The Scottish Government is in regular contact with Healthcare Improvement Scotland. Monthly meetings are arranged between the Scottish Government and the HIS chief executive; the last took place on 11 April 2013. At times there is almost daily contact, during which operational issues are discussed, such as the Scottish patient safety programme, hospital standardised mortality ratios and other HIS organisational issues.
What discussion has the cabinet secretary had with the HIS on progress in risk management associated with death certification, in particular on the Blake Stevenson Ltd report on death certification evaluation? Although the random samples of medical certificates of the cause of death highlighted that only 3 per cent were not in order, any delay in funeral arrangements being made can and does lead to greater distress to relatives during their time of grief. What further work will be done on that?
I am very aware of that issue. We are talking to the HIS and many other people about how to address those concerns. The system is being developed in a way that will minimise delays; processes are being put in place that will ensure that medical reviewers can assess the information that they need quickly, in order to enable reviews to be carried out within a day or so of registration. We anticipate that once the system is up and running, in the vast majority of cases there will be little detectable delay as a result of the new system.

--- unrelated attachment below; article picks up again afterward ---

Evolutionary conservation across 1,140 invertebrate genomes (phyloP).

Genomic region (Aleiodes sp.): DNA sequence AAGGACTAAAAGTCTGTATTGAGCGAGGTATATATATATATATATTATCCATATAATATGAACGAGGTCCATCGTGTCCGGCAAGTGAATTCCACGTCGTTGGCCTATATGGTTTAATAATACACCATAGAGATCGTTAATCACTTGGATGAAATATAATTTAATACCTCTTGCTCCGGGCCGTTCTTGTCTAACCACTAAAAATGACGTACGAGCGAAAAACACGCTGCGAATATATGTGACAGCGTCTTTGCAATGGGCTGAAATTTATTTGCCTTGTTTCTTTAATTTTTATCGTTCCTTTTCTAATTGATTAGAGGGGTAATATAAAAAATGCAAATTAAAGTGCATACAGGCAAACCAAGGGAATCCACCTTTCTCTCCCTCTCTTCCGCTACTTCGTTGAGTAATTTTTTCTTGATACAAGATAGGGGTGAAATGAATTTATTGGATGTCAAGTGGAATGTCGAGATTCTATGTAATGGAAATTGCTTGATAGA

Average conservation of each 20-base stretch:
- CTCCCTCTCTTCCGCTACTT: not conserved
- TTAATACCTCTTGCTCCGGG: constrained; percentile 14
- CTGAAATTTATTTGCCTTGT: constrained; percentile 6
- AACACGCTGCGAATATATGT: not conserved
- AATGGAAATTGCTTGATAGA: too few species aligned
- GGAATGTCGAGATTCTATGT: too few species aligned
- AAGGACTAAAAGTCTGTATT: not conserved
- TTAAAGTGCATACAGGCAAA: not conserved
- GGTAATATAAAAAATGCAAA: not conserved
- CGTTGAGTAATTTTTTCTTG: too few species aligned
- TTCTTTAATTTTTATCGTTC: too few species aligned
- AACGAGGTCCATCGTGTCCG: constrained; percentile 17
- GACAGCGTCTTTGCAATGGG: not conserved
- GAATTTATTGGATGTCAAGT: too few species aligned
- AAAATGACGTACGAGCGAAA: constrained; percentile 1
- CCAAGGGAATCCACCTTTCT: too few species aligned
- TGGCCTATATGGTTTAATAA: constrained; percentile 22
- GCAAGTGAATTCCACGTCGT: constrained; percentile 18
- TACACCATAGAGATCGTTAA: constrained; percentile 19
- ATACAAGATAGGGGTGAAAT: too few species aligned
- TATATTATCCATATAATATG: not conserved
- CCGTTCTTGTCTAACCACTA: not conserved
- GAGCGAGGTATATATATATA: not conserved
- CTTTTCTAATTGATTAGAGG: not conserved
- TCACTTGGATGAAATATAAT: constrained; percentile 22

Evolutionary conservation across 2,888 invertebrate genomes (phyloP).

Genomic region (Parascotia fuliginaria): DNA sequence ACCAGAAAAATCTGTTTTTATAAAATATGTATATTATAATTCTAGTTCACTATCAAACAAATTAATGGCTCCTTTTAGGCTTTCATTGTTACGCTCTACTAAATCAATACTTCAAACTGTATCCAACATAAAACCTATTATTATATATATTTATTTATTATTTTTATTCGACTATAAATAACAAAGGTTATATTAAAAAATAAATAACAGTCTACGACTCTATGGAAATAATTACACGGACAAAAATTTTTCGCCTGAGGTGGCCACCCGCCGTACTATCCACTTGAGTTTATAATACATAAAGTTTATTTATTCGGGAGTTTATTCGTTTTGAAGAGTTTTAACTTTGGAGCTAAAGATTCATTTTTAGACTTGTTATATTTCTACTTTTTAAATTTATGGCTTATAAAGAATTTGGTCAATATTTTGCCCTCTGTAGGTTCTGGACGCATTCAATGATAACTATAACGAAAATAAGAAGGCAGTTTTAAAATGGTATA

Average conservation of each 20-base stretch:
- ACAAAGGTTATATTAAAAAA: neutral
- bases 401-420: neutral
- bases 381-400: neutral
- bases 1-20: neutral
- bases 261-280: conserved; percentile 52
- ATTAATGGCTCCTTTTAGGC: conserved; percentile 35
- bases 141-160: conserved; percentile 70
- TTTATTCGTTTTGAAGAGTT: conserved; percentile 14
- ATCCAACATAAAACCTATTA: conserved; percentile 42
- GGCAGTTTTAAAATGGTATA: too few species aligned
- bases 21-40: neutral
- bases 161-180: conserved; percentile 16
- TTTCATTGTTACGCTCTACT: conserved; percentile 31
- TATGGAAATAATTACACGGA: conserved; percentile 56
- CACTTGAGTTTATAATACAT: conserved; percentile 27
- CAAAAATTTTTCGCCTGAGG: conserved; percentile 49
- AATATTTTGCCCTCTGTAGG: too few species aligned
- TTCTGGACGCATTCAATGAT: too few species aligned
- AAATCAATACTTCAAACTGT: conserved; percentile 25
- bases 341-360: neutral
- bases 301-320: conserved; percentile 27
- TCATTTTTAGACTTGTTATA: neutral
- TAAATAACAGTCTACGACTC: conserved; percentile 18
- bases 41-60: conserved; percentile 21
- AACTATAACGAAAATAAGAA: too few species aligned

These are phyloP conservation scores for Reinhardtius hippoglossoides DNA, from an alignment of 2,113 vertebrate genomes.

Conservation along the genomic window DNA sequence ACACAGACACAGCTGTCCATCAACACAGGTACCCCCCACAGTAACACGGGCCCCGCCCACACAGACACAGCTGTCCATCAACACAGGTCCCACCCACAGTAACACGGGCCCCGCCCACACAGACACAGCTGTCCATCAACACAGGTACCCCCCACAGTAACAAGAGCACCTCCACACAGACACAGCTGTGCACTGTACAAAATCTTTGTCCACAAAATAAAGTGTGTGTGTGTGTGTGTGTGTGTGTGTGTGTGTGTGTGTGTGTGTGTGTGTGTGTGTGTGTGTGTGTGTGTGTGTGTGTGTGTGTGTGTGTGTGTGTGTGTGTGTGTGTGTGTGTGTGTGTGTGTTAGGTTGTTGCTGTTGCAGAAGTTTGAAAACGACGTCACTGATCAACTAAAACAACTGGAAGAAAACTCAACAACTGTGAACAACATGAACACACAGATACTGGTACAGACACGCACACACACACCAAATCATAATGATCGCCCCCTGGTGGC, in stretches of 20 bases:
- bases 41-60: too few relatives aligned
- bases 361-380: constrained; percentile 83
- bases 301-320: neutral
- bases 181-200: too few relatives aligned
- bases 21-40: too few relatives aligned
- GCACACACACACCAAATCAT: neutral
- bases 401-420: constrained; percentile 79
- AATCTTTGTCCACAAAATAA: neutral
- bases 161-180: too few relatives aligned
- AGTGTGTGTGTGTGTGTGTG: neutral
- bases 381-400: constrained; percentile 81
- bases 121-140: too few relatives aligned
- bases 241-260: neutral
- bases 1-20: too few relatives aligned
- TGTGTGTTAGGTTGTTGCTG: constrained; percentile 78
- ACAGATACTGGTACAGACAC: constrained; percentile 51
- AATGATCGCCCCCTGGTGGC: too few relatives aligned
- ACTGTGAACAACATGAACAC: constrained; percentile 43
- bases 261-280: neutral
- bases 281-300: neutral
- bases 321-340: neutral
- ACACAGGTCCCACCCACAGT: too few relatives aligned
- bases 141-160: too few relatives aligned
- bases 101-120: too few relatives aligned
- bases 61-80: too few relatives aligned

First, I totally disagree with Jackie Baillie’s depiction of “doctored ... reports”. No reports have been “doctored”, as she called it.
Secondly, as far as Labour’s proposals are concerned, we already have independent arrangements for inspection of hospitals, whether in relation to issues such as Clostridium difficile or the circumstances of older people in hospitals. Of course, we also have an independent inspection agency to cover our care services.